A review of RDD imaging manifestations in the head and neck at one institution over a 10-year period found 5 out of 13 head and neck RDD cases had extranodal disease in the paranasal sinuses. None of the paranasal RDD had osseous destruction on imaging [8]. However, there is one case report of sinonasal RDD with osseous destruction of the premaxilla [12]. Also, a pathology quiz case described a young girl with sinonasal RDD extending into the right orbit, but whether the osseous destruction was from her prior surgeries or the disease was unclear [14]. Otherwise, there were no reported cases of osseous destruction of the bony orbit from paranasal RDD identified from our literature search.

The diagnostic workup for RDD relies on histopathologic examination of an incisional or excisional biopsy [2, 11]. The differential diagnosis is extensive and includes other histiocytic proliferative diseases including lymphoma, tuberculosis, granulomatosis with polyangiitis, sarcoidosis, and Langerhans cell histiocytosis. Malignant etiologies such as nasopharyngeal carcinoma and lymphoma should also be considered, especially if aggressive features are seen radiologically as seen in this patient. Identification of emperipolesis within the histiocyte cytoplasm is pathognomonic as originally described by Rosai et al., though histiocytes are less common in extranodal tissue [17, 15]. In cases where few histiocytes with emperipolesis are seen, useful immunohistologic markers for RDD include the S100 protein, which is a marker for dendritic cells in lymph nodes and Langerhans cells in skin, and CD68, a pan-macrophage antigen (see Figure 2) [3, 4].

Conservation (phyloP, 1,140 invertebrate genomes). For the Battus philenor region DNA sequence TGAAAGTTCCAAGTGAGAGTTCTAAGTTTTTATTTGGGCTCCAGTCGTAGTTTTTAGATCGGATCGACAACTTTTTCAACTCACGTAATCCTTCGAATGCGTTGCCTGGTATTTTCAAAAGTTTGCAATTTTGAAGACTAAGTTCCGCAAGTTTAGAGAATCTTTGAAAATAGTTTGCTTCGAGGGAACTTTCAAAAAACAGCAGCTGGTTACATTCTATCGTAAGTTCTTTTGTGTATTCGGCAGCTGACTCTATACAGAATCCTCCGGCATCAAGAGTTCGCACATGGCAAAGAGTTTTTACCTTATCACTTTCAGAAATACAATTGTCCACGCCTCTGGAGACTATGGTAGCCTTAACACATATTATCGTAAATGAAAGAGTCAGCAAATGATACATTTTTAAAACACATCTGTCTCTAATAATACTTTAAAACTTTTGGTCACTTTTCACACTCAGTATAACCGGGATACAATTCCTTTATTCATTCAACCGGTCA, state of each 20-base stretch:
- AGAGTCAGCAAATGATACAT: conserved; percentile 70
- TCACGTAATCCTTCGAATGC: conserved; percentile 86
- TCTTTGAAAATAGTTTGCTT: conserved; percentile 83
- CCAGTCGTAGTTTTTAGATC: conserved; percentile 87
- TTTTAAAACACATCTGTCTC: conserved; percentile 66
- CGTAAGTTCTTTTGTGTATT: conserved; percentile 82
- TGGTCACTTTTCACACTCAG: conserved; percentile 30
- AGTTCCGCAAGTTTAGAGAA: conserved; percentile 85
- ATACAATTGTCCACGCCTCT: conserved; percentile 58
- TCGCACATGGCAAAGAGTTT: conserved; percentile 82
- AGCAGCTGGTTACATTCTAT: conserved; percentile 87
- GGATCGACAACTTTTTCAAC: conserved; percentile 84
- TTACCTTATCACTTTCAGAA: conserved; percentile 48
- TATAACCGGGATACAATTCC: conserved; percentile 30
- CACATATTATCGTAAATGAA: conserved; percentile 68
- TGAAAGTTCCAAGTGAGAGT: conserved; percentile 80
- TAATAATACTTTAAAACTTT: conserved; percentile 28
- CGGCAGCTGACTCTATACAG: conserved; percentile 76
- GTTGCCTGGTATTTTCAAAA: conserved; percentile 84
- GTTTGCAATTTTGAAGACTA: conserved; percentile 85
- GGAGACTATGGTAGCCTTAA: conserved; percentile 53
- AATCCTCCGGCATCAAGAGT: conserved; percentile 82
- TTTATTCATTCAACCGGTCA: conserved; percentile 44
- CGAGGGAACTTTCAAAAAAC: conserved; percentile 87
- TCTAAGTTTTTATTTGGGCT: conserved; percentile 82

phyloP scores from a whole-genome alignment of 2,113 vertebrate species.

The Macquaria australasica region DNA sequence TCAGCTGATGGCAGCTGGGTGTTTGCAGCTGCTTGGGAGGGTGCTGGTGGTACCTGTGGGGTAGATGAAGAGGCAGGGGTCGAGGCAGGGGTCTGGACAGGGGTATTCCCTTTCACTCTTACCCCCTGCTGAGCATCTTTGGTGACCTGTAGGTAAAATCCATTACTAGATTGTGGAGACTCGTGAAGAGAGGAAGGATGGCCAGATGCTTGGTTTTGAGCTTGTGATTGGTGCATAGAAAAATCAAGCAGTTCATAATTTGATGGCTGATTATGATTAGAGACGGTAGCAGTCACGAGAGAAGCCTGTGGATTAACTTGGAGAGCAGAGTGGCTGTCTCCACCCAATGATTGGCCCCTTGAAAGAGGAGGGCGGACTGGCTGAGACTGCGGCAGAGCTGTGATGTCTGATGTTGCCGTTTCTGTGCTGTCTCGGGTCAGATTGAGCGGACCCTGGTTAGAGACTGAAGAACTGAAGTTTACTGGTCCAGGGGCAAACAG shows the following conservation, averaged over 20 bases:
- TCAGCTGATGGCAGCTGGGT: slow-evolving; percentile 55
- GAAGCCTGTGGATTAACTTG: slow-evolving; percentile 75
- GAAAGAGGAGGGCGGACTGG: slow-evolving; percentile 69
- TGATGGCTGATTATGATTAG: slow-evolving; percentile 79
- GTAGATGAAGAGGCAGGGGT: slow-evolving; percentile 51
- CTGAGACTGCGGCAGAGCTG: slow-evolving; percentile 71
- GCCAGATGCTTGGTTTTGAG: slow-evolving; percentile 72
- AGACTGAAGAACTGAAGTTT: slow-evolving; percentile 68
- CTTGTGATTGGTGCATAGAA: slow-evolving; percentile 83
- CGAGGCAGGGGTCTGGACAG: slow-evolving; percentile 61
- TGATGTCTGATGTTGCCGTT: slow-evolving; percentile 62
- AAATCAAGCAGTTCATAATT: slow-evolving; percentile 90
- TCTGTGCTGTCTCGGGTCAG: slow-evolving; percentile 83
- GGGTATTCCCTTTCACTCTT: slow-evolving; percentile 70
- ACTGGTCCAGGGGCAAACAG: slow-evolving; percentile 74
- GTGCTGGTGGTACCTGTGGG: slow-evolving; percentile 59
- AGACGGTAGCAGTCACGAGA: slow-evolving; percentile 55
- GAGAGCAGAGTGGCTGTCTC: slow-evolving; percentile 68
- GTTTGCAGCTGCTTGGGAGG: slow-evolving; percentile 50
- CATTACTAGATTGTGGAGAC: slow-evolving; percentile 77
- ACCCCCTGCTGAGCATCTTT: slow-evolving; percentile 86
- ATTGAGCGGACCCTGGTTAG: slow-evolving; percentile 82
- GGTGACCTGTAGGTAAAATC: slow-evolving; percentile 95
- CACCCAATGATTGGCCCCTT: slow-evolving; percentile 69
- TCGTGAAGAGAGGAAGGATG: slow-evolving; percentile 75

RDD generally has a benign course and does not require treatment. In one review, 82% of untreated patients show spontaneous regression over a period of weeks to years without treatment [16, 17]. However, massive lymphadenopathy, involvement of multiple organs, immunologic abnormalities, and anemia can lead to poor prognosis and in very few cases may be fatal [3, 4]. If patients are symptomatic, the standard treatment is surgical resection. Systemic treatment for extensive disease has not been well established due to rarity of the disease though reported treatment modalities such as steroids, radiation, and chemotherapy have had varying success based on a small case series [27]. In patients that require systemic treatment due to symptomatic extensive disease, steroids are typically the first treatment option, having been shown to produce responses in classical and extranodal RDD [27]. Radiotherapy can preserve vital organ function in orbital, airway, or CNS involvement but there are no standardized guidelines for treatment in the literature. If steroids and radiotherapy are unsuccessful, chemotherapy can be considered, though data is limited on its effectiveness [27].

After diagnosis or treatment, Dalia and colleagues recommend surveillance with clinical and laboratory testing performed every 3–6 months for the first 2 years and then yearly afterwards [2]. Contrast CT scans can be obtained if patients develop symptoms or there is concern for relapse [2].

4. Conclusion

Rosai-Dorfman disease is a rare entity with variable presentations in the head and neck region. Although uncommon, Rosai-Dorfman disease should be considered in the differential diagnosis when evaluating sinonasal masses in children.

Competing Interests

The authors have no financial disclosures and no conflict of interests to report.